I'm pretty good at drawing anything I see. Given enough time, I can do a photorealistic rendering. But I cannot draw anything from the mind.

So what is the best method and strategy to learn to draw from the imagination?

With "method" I mean:

  • Which construction principle to use? (These are the Bridgman / Hale / Hogarth / Loomis / Famous Artists etc. schools.)
  • Not use a construcion principle at all but rather just keep drawing from reality (or photos) and find my own abstractions? (This is the Kimon Nicolaïdes school of "The Natural Way to Draw" and gesture drawing (Glen Vilppu).)
  • Other methods?

With "strategy" I mean:

  • Where to begin?
  • How to proceed?
  • What to do each day?

My ultimate aim is to draw realistic comics, so figure drawing is at the core of what I need.

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    Personally, I think this is a really good question, and one that many artists and designers struggle with. But it's also very open-ended and opinion based, so it's not really a great fit for this site's Q&A format. There are a lot of possible answers to this, and none of them will be 100% right or 100% wrong. I guess this is why it received a downvote, though we can't know for sure, as the voter didn't bother to comment. – PieBie Nov 30 '15 at 9:38
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    I think that this question fits the SE format well, if you try to answer it with proof, that is, if you create a statistic of successful artists and their method of learning to draw, or if you provide an answer that matches personality type with method. There will only be one correct answer for each of these. Opinion is not asked for, here. – user18356 Nov 30 '15 at 10:13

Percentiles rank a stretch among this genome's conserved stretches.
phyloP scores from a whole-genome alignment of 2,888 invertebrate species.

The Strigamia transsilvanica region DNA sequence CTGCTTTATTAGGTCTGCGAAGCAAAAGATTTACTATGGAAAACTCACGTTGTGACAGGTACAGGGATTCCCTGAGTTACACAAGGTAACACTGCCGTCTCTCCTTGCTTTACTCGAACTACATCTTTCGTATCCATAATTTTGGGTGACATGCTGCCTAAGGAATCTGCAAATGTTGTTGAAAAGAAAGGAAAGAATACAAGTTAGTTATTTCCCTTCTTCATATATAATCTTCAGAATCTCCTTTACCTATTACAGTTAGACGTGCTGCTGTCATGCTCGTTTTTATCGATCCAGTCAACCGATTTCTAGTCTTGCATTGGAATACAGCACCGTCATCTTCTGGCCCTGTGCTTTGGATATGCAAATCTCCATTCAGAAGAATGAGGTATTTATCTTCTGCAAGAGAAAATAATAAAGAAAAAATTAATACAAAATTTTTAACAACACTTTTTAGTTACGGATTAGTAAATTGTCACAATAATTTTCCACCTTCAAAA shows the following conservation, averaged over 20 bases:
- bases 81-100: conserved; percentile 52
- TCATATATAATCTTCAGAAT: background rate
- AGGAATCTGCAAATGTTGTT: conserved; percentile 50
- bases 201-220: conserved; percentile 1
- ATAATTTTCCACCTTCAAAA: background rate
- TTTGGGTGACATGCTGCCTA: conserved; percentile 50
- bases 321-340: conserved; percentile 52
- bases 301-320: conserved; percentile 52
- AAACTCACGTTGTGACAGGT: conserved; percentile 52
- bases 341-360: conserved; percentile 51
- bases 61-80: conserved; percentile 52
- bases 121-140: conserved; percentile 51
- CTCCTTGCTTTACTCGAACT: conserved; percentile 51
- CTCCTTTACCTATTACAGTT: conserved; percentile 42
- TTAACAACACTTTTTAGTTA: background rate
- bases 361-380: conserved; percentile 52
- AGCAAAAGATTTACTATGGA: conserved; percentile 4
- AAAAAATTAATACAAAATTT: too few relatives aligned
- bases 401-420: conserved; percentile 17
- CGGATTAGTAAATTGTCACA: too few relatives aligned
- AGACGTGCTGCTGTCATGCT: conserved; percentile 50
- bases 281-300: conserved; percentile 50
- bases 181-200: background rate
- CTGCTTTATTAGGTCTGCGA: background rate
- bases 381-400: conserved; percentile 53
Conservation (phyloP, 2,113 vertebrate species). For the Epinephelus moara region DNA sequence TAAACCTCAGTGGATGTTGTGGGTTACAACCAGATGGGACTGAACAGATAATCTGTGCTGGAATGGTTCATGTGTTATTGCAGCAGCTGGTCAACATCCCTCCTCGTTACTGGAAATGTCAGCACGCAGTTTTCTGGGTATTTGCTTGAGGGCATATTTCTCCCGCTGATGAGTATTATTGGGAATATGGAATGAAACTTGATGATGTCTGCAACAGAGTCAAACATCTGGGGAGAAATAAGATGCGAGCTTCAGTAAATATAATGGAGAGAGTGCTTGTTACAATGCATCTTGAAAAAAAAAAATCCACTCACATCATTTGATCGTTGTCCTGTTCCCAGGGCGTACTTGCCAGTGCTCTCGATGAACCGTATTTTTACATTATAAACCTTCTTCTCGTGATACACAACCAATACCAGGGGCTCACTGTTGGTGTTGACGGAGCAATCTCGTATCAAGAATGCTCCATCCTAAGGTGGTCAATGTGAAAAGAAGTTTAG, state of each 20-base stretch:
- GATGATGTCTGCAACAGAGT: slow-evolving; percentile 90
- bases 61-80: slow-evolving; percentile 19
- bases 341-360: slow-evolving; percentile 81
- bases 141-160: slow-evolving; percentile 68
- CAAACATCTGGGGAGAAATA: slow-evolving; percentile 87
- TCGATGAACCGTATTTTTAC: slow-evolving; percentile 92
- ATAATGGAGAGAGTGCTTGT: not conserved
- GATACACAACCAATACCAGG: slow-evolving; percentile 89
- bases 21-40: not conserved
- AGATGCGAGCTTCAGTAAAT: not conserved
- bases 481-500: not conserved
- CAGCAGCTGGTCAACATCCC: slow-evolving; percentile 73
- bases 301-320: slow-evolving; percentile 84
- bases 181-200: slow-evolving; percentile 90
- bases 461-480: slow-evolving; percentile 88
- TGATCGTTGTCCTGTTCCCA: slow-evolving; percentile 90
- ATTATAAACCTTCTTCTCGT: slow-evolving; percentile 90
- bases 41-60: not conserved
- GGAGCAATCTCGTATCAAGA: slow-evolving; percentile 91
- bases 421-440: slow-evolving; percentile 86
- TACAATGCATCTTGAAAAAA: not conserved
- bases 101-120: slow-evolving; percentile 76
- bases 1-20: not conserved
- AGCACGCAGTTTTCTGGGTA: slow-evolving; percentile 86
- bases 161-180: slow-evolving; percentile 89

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    Hi, please refine your question (with the edit button) to be only one question and make it clear that you're looking for some sort of answer backed by research so others won't take it as an opinion based question. – Ryan Nov 30 '15 at 12:24
  • I really like this question - but we'd benefit from a little more info to narrow down the relevant solutions. Can you elaborate a little on where you get stuck when drawing from imagination? For example, if I gave you a Jim'll Paint It style painting or drawing challenge, at what point would you get stuck - would it be conceiving the piece, laying it out, developing it, refining it? – user56reinstatemonica8 Nov 30 '15 at 13:08
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    I like this question. Personally i find i learned a lot from Loomis, but it might be that it just meshes so well with the drafting tradition. I agree this question would need some scoping. Please please narrow the scope i want to see answers to this one. – joojaa Nov 30 '15 at 14:17

Your question is interesting and you'll probably get many different suggestions for this since no one has discovered yet a unique formula to artistic "talent" and imagination. But there's interesting discussions on this. So this is my suggestion.

(I think) Talent is a myth, it's simply observations and constant practice applied at every opportunity that makes people look talented; that's a slow evolution that isn't always noticed, so it's hard to know exactly where it comes from and if there was even a beginning. And imagination is similar; it's by accumulating inspiring ideas that make your brain happy that probably makes you want to get more and more of it. So what doesn't exist, you create it in your own mind. In a way, a good artist is very boring... it's simple biology and biochemistry in the end.